A South Korean action thriller about Gu-nam (Ha Jung-Woo), an impoverished taxi driver in the Yanbian Prefecture (a part of China that’s majority Korean), who is forced to go to Seoul to perform a mafia hit whilst also looking for his missing wife, who herself went to South Korea to seek a better life, with things quickly falling apart from there. Whilst The Yellow Sea does admirable deal with xenophobia, social exclusion and migration (which domestic audiences are better equipped to understand than I), it ultimately fails as a thriller. Na Hong-jin directs almost every action sequence with plenty of shaky-cam, draining the violence of its gruesome impact, and the story very quickly devolves into utter incoherence (although I suspect this is partially the point, even if it is unsuccessful). There are some excellent scenes though; Na takes us through the planning of the hit step-by-step, and the first half of the film is crackling with nervous, outsider tension. Shame it isn’t sustained.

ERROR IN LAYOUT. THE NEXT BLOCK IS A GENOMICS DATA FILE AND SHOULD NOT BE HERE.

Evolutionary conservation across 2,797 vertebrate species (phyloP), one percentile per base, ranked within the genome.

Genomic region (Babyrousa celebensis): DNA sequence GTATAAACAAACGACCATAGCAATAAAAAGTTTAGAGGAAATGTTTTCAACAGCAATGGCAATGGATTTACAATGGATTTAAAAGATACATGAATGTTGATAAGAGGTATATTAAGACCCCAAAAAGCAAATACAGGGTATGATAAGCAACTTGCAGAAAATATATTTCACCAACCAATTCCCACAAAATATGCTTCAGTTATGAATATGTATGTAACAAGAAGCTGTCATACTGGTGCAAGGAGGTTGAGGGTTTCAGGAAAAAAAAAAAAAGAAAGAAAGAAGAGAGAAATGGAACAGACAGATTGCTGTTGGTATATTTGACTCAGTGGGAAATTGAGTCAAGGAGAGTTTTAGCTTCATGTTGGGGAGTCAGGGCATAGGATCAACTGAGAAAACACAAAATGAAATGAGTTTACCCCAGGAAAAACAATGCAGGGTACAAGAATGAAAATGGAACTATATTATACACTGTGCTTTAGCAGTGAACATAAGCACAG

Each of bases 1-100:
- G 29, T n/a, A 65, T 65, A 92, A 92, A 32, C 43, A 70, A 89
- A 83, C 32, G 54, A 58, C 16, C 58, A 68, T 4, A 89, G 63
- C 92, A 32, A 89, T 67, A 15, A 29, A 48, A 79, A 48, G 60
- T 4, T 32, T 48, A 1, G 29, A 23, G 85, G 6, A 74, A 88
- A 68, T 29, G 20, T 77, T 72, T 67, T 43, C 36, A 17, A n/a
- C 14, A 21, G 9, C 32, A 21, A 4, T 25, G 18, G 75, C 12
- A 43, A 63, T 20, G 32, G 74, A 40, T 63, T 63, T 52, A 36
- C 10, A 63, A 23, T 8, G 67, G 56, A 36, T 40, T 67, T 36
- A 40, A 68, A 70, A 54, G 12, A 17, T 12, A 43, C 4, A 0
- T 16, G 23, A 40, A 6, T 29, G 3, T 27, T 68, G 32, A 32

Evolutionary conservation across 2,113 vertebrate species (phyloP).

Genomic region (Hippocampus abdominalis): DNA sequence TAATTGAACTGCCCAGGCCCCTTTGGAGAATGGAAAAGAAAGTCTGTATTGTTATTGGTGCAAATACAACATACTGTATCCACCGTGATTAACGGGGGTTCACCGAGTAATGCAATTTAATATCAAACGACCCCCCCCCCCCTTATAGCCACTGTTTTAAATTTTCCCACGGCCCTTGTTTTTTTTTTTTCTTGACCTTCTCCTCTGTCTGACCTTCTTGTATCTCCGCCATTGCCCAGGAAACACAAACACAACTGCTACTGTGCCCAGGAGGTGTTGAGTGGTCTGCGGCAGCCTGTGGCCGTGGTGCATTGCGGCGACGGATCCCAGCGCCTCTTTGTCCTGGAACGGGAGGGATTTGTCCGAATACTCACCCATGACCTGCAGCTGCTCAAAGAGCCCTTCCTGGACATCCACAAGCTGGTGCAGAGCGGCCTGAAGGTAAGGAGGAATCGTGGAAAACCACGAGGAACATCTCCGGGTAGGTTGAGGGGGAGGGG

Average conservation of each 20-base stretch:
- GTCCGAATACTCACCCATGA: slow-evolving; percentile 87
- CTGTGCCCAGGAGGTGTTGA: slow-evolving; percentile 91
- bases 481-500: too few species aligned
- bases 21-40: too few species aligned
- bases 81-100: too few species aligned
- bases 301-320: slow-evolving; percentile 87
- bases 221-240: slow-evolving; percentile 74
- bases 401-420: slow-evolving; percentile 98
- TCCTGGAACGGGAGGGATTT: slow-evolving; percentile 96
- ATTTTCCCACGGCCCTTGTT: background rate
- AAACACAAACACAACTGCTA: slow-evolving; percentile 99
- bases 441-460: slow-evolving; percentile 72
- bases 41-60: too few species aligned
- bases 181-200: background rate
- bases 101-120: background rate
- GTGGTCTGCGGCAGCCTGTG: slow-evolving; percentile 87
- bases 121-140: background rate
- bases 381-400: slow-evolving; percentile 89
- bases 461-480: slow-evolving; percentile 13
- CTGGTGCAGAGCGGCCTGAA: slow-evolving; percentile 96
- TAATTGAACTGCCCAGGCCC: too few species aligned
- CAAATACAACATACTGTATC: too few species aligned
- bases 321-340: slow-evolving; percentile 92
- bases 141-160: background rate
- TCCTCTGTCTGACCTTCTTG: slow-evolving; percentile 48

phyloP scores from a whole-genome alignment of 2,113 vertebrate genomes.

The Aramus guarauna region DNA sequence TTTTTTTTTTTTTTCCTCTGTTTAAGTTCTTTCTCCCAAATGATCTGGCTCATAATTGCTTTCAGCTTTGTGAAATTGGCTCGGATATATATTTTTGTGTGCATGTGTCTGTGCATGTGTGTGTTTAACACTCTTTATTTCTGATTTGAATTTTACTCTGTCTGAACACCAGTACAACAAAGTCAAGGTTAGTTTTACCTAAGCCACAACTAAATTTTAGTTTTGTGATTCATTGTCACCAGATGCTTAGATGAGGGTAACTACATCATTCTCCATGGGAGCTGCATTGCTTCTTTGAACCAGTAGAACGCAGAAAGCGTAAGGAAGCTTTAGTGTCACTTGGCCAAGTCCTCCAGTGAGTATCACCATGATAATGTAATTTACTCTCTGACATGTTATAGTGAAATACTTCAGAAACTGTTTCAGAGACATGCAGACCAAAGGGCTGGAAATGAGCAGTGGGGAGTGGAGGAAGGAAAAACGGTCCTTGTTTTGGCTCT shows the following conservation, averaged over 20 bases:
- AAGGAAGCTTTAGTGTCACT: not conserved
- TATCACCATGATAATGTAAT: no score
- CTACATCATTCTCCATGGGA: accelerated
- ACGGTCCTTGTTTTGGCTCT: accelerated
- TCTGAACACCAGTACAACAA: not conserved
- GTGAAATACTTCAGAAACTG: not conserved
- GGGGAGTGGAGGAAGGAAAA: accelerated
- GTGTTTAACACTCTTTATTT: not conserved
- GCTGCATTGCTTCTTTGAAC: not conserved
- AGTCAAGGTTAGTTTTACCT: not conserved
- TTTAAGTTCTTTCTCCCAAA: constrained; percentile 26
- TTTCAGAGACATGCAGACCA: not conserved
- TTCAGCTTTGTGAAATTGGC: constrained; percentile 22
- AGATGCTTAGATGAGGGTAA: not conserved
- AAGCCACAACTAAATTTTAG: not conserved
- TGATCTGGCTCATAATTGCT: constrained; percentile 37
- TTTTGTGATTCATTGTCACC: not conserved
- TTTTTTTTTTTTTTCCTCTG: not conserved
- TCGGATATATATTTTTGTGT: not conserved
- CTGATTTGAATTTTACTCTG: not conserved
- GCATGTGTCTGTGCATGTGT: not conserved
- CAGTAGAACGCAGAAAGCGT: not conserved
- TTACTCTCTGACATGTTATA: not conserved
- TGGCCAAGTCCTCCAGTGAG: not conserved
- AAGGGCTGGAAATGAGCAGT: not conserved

This is some heavy shit. A strange, surrealistic animation about two old school friends who meet up to discuss the awful bullying they endured during their school days, as well as a mutual friend of theirs, a loner from a disadvantaged background who fought back against the bullies. The King of Pigs is almost never-endingly bleak, and although the animation doesn’t always work, it does come into its own during a few genuinely creepy later sequences. Furthermore, the film’s bleakness works because it allows us to understand why its characters are so hurt and damaged; their strictly hierarchical school world, in which the film openly connects the brutally arrogant well-off students with systems of capitalistic oppression, appears an environment that few would survive unscathed.